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Landslides, Instrumentation, Thompson River Valley, Geohazards

Schafer, Matthew B.

Supervisor and department: Martin, Derek Civil and Environmental Engineering Hendry, Michael Civil and Environmental Engineering

Examining committee member and department: Cruden, David Civil and Environmental Engineering Beier, Nicholas Civil and Environmental Engineering Hendry, Michael Civil and Environmental Engineering Martin, Derek Civil and Environmental Engineering

Department: Department of Civil and Environmental Engineering

Specialization: Geotechnical Engineering

Date accepted: 2016-07-25T09:39:04Z

Graduation date: 2016-06:Fall 2016

Degree: Master of Science

Degree level: Master's

Abstract: The Ripley Landslide is one of several slow moving landslides in the Thompson River Valley, near Ashcroft, British Columbia. Both the Canadian Pacific and Canadian National Railway main lines cross this landslide. As a result, the site is an important part of Canada-s transportation network and has been investigated and monitored with the goal of developing an operational strategy to aid in the safe operation of the railroads. A summary of the site investigation and monitoring results at the Ripley landslide are presented in this thesis, including information not used in previous publications. The monitoring results have been validated to ensure that the data are representative of the landslide behaviour. The updated geological and monitoring data are then analysed to develop cross sections and gain a better understanding of the kinematics of the Ripley Landslide and the mechanisms controlling its behaviour.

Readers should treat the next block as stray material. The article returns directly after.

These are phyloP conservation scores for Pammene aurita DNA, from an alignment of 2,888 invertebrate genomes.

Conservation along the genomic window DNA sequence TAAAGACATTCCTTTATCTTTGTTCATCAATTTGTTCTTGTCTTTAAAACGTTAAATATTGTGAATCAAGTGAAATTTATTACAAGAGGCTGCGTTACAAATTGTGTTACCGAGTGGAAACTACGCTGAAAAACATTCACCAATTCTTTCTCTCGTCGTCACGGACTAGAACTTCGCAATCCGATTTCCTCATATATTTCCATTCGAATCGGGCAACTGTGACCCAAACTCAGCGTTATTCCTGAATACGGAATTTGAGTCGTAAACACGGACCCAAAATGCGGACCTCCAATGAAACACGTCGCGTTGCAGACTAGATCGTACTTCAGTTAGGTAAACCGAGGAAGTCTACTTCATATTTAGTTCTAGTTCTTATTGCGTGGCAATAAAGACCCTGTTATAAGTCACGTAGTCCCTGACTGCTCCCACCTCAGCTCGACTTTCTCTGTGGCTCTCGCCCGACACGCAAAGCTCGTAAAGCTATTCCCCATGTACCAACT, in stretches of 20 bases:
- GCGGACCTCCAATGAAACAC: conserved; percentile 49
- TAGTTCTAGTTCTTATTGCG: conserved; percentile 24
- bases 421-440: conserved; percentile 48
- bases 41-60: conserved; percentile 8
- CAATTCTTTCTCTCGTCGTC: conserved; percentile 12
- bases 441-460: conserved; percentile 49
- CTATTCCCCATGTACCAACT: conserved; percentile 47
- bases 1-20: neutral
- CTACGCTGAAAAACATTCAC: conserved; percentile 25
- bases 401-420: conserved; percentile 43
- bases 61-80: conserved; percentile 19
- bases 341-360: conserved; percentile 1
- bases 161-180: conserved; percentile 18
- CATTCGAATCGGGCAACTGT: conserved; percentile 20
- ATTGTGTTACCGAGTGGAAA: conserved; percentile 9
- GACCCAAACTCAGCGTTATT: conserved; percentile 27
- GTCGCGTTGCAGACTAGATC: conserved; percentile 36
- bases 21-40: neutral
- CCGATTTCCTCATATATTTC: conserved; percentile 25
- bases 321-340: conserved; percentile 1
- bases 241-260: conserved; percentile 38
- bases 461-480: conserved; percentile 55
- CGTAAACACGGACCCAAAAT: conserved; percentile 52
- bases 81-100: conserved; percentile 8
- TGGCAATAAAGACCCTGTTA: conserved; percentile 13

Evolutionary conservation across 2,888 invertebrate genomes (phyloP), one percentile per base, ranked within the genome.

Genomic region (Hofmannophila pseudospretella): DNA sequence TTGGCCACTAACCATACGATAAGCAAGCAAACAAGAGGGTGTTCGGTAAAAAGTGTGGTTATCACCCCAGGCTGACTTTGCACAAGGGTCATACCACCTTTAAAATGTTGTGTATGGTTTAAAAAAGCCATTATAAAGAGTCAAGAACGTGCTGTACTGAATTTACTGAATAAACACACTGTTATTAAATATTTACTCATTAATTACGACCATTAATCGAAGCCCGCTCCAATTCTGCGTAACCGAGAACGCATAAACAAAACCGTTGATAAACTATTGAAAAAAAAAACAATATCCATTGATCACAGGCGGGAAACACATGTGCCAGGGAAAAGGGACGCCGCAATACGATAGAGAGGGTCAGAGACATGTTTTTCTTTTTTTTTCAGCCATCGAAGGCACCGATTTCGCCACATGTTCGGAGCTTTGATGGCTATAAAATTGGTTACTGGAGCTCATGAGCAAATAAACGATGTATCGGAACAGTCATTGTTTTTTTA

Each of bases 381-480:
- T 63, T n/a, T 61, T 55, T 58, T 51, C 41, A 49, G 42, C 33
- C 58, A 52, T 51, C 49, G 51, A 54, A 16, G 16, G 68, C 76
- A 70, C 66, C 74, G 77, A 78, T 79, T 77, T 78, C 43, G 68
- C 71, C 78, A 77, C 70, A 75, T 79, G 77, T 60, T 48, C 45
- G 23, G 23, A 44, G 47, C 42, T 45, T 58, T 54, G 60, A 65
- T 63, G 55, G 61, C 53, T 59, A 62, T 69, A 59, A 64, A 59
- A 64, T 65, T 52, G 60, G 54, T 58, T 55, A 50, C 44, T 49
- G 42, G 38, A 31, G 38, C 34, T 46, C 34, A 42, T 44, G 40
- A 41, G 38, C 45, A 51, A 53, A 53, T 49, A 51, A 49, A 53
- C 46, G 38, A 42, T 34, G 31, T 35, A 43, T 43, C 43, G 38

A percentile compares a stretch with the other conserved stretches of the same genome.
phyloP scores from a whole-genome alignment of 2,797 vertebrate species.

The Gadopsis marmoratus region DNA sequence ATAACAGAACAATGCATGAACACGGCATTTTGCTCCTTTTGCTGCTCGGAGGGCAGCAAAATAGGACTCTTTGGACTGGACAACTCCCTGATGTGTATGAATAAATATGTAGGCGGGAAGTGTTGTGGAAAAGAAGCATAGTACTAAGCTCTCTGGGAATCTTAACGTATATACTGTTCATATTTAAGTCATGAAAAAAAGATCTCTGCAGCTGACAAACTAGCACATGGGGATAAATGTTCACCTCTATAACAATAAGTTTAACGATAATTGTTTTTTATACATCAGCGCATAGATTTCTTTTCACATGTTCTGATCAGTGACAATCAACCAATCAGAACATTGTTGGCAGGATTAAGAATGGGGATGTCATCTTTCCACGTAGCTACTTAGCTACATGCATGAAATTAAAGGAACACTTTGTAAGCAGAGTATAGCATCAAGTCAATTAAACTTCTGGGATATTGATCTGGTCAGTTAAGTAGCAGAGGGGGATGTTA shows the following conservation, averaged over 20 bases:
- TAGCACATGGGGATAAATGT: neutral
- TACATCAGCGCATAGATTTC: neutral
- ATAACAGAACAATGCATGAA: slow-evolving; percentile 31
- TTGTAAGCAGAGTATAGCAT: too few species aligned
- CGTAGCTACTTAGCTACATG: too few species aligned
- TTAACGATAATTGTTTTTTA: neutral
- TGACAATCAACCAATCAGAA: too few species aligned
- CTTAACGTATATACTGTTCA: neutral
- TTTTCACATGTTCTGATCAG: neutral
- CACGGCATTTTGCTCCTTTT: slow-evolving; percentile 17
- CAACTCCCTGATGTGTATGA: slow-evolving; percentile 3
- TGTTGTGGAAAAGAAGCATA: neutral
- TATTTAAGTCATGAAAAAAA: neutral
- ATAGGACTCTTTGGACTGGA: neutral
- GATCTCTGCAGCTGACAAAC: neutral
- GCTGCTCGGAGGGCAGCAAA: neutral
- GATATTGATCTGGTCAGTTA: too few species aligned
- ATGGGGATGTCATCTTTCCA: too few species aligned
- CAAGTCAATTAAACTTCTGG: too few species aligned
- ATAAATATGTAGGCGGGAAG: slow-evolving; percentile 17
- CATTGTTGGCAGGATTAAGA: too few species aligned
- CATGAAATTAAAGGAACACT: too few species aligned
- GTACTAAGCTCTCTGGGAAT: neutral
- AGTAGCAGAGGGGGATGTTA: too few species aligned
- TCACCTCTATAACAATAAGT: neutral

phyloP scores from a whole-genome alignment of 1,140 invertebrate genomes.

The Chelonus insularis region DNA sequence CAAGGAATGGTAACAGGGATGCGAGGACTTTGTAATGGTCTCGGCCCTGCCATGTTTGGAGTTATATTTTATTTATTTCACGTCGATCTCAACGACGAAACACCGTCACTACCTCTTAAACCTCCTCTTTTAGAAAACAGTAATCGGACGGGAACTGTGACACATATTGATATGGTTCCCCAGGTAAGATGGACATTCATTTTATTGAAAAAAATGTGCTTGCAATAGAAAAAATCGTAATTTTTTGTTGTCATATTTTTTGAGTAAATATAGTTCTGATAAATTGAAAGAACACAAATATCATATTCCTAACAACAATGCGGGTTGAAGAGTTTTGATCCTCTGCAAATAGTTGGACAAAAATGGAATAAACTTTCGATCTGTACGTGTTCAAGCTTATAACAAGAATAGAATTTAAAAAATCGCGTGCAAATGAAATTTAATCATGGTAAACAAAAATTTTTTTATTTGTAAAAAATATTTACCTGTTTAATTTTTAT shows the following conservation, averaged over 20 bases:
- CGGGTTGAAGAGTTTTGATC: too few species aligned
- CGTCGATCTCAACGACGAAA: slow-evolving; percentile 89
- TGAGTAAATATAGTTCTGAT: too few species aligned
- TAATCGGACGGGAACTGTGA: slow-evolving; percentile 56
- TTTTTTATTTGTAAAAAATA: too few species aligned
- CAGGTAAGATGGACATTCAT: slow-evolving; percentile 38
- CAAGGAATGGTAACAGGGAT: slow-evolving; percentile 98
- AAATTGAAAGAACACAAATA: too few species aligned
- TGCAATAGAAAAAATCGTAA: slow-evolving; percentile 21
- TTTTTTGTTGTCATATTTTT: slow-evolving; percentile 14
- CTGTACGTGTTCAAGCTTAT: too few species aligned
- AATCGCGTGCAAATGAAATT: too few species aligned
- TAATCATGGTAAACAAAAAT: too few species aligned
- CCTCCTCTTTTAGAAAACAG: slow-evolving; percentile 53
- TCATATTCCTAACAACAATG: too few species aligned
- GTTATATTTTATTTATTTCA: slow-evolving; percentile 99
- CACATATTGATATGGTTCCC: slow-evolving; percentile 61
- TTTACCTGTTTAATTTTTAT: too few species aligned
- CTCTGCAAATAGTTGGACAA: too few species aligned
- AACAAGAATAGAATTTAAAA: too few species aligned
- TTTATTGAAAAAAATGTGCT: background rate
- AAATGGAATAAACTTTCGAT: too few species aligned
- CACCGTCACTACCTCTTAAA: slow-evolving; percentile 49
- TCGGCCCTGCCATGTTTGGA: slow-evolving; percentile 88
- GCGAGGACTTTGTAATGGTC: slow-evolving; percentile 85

Language: English

DOI: doi:10.7939-R3VQ2SG4B

Rights: This thesis is made available by the University of Alberta Libraries with permission of the copyright owner solely for the purpose of private, scholarly or scientific research. This thesis, or any portion thereof, may not otherwise be copied or reproduced without the written consent of the copyright owner, except to the extent permitted by Canadian copyright law.





Autor: Schafer, Matthew B.

Fuente: https://era.library.ualberta.ca/


Introducción



Kinematics and Controlling Mechanics of the Slow Moving Ripley Landslide by Matthew B.
Schafer A thesis submitted in partial fulfillment of the requirements for the degree of Master of Science In Geotechnical Engineering Department of Civil and Environmental Engineering University of Alberta © Matthew B.
Schafer, 2016 Abstract The Ripley Landslide is one of several slow moving landslides in the Thompson River Valley, near Ashcroft, British Columbia.
Both the Canadian Pacific and Canadian National Railway main lines cross this landslide.
As a result, the site is an important part of Canadas transportation network and has been investigated and monitored with the goal of developing an operational strategy to aid in the safe operation of the railroads. A summary of the site investigation and monitoring results at the Ripley landslide are presented in this thesis, including information not used in previous publications.
The monitoring results have been validated to ensure that the data are representative of the landslide behaviour.
The updated geological and monitoring data are then analysed to develop cross sections and gain a better understanding of the kinematics of the Ripley Landslide and the mechanisms controlling its behaviour. ii “For no man can lay a foundation other than the one which is laid…” 1 Corinthians 3:11 iii Acknowledgements I would like to express my sincere gratitude to Dr.
C.D.
Martin and Dr.
M.T.
Hendry for their supervision and guidance in this thesis work.
Their insight, guidance, and financial support were essential in completing the goals of this research.
I would also like to thank Dr.
R.
Macciotta for his constant support and valuable advice. Gratitude is also extended to all of the professors in the geotechnical group, particularly Dr.
R Chalaturnyk, Dr.
D.H.
Chan, Dr.
G.
Wilson, Dr.
D.M Cruden, and Dr.
N.R.
Morgenstern. Conversations with each of you during my time at the university have contributed to my professional an...





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